my dc earthquake story

Trust me, the title is as exciting as this story is going to get.

Mineral, VA — the epicenter of the DC earthquake– is about 60 miles from my house.  I was driving home on I-95 at the time, and I heard Kojo Nnamdi on the radio exclaiming about something and then I heard the rattling in his studio.

As I pulled into my neighborhood, I saw every neighbor that was home standing outside so I knew there must have been an earthquake.  The animals did not seem very agitated when I got into the house.  The only evidence that there was an earthquake at all are the skewed photos on my walls.  Thankfully, nothing fell.

My brother in Virginia Beach said that he felt two distinct shockwaves.  My dad in Ohio said he felt the quake there.  News reports said that even people up in Canada felt the 5.8 earthquake.

Not me, though.  Okey didn’t feel the earthquake either.  He’s in California.

How about you?  Did you feel anything?



A few months ago, while waiting to get my hippy car inspected, I pulled out some needles and leftover yarn in my purse and started to knit.  I didn’t have a pattern, I didn’t know what I was making, but I felt the urge to knit.

I kept adding rows to this project and then the project started to take shape:  a burp cloth!

This is the first thing I have made for my future little one.  I am excited to make more so I took my sewing machine out of the laundry room.  Rather than taking it out when I need to use it, I have decided to give it a home in the tv room.  (Side note:  It’s sitting on a desk that my dad and I made together ten years ago. :))

I know the first two things that I want to make on it are a window valance and a matching bedskirt for the crib.  So without further ado, I’m going to take a ride to Jo-Ann’s in my hippy car to see what fun fabrics await me there.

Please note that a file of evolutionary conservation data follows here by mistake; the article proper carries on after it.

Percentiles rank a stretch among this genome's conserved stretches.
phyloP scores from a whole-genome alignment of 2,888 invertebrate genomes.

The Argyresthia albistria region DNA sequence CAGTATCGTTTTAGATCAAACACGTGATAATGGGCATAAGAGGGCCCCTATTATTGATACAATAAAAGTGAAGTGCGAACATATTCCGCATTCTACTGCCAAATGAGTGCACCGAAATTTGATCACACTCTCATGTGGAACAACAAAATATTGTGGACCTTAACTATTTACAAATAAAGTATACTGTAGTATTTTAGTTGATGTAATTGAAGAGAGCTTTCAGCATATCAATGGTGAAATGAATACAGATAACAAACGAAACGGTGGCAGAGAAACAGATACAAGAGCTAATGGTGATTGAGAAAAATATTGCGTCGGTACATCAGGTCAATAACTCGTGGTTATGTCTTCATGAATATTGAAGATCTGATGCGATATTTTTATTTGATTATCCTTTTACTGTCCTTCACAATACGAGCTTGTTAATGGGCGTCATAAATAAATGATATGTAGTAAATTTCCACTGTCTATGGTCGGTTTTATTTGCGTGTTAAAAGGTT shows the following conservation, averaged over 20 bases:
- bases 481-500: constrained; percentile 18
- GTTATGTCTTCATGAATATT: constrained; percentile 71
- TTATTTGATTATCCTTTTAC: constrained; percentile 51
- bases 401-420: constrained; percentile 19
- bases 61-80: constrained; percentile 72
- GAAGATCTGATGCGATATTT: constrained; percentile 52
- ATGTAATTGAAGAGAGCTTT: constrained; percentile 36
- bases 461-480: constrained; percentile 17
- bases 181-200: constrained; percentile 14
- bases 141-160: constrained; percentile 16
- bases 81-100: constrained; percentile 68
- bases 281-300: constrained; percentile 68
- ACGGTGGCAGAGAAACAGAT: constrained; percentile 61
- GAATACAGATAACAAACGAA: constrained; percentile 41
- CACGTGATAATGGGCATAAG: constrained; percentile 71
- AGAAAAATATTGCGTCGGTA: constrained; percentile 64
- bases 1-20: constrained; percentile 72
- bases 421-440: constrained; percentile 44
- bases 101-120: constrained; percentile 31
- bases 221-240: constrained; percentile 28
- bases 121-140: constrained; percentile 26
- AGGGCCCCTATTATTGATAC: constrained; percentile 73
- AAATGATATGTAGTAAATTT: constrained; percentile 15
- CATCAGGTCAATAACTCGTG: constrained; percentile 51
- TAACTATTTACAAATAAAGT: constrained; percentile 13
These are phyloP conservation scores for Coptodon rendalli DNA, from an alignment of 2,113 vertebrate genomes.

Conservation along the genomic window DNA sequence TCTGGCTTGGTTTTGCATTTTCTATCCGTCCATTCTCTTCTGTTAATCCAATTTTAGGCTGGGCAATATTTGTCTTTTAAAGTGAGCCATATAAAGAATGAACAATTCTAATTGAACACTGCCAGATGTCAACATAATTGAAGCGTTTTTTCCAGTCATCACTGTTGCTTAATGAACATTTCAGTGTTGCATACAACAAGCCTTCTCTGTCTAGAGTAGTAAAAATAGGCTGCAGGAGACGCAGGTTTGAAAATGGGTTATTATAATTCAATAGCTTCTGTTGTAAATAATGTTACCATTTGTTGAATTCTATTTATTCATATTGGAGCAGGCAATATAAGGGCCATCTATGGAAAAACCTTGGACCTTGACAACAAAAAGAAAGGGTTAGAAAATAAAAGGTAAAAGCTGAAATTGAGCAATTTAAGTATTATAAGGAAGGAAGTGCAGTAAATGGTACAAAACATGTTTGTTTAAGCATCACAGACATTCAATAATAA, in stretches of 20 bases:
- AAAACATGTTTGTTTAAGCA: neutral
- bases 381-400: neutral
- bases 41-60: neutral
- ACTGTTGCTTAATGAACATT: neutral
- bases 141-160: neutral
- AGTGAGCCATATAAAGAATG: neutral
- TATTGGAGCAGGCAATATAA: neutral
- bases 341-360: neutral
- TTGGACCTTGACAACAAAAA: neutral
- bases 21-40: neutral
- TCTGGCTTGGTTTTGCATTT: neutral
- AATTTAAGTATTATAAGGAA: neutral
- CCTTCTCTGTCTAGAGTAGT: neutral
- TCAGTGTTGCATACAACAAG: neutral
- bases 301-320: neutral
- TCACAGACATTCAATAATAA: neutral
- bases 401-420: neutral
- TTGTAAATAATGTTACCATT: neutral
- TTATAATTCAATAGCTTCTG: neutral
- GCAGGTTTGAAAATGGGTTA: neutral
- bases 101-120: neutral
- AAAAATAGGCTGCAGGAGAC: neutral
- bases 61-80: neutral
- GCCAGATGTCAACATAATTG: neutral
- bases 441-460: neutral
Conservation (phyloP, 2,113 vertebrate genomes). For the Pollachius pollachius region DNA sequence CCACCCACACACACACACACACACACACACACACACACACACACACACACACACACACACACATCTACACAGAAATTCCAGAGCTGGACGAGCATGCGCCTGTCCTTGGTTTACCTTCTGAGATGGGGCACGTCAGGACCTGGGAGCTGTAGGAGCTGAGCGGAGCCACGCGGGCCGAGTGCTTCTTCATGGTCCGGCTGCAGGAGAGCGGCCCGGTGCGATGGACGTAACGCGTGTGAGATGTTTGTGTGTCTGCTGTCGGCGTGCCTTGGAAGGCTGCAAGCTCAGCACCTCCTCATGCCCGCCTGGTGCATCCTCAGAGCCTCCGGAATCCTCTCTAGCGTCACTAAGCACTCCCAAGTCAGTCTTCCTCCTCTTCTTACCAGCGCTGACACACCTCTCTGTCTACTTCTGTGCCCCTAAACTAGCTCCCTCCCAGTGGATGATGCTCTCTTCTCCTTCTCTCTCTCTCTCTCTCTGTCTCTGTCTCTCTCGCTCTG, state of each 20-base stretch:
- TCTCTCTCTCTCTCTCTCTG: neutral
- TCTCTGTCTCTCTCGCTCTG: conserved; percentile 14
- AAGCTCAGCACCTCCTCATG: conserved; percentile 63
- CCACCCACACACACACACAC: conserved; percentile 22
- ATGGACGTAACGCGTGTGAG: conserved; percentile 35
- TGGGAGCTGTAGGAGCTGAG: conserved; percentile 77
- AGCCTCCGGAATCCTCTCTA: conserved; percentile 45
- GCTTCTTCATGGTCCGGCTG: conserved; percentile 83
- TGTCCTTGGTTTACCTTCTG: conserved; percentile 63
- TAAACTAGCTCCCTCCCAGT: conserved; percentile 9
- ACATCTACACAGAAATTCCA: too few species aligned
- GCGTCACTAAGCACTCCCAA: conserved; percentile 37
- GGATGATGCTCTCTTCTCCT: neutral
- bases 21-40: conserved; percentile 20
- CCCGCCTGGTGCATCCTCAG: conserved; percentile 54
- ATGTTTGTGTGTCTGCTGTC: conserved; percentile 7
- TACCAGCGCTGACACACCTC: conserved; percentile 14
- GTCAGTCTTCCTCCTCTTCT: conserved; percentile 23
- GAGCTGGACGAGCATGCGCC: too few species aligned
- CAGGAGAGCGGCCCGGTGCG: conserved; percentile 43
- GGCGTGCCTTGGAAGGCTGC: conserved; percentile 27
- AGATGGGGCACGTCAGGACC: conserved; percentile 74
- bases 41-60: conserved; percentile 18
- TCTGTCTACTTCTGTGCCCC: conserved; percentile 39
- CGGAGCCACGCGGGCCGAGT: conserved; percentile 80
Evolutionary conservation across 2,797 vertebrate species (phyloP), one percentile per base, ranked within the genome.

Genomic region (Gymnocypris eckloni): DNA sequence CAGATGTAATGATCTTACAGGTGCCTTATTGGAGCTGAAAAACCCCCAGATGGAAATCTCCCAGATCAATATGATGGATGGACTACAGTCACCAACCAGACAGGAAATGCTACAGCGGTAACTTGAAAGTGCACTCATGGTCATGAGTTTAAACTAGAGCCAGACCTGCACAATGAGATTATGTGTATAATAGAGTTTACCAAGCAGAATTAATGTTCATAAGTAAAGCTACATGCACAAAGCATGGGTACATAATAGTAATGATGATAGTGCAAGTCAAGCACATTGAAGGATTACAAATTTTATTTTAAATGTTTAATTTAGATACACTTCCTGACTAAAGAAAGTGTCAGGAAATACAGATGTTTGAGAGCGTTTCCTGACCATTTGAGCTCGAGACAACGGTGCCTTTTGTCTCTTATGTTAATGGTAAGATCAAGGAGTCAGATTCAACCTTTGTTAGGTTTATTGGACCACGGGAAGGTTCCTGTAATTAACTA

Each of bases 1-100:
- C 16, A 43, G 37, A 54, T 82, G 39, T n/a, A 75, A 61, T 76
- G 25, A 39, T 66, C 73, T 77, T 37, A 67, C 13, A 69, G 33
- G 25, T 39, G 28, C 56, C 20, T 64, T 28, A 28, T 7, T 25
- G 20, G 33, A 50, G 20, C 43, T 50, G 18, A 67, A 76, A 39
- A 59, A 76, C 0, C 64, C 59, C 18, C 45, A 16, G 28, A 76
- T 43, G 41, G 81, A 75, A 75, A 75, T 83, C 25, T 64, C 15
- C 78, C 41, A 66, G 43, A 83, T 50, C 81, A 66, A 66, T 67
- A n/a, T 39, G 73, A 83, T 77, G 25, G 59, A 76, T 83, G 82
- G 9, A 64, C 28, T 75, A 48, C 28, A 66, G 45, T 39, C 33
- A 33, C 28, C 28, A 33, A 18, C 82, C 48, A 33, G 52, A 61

garden update

Or rather, the wildlife refuge known as my backyard.

Okey’s grandparents grew grapes on their farm in West Virginia. When we moved into our home nearly seven years ago, Okey planted a clipping from one of their vines in our backyard. The first few years of growth were difficult for this young plant. (We had also gotten ourselves a puppy. We discovered that a young grapevine looks like a stick to a puppy, as she had chewed two years of growth down to the ground.)

The grapevine survived, and it grew weakly but diligently, in the shade. It grew better and faster when some of the trees were pruned. Yet, it still did not produce grapes. Two summers ago, as Okey and I were enjoying an evening outside, we recognized that we were giving important space to a plant that did not produce. We decided to give it one more year, and then its fate would be decided.

Did you know that grapevines have ears? Surely, you’ve heard the expression… “I heard it on the grapevine!” Well, this plant decided to get serious because last year we had grapes! So many grapes! We made juices, enjoyed fun salads, even homemade ice cream! We pruned her back (not as severe as her first pruning) and waited with anticipation for this year’s bounty.

We had a few bunches, but not many. It was enough though to know that our grapevine was alive and well. I watched as the grapes formed and grew and disappeared. I would love to say that me and mine ate the grapes, but I have another suspect in mind.

This suspect has four legs and a big tail. No, not our smart mutt. This would be her nemesis, the Squirrel. It ate every grape whether it was ripe or not.

At least I still had my blueberries, I thought before going to bed. (These were from Lowe’s and thus not an heirloom variety.) When I awoke to make blueberry pancakes for my guests (my sister and her new husband), I was shocked to have been foiled again by the Squirrel. Not a single one was left on my bushes.

I am disappointed that my garden hasn’t yielded many fruits this summer as I had hoped, but I will try again next year.


Praise the Lord, we’re approved!

So where do we go from here?  Well, we still need to complete our marketing materials (the profile book and an online profile) while the process is finalized by the agency, and then we wait and pray.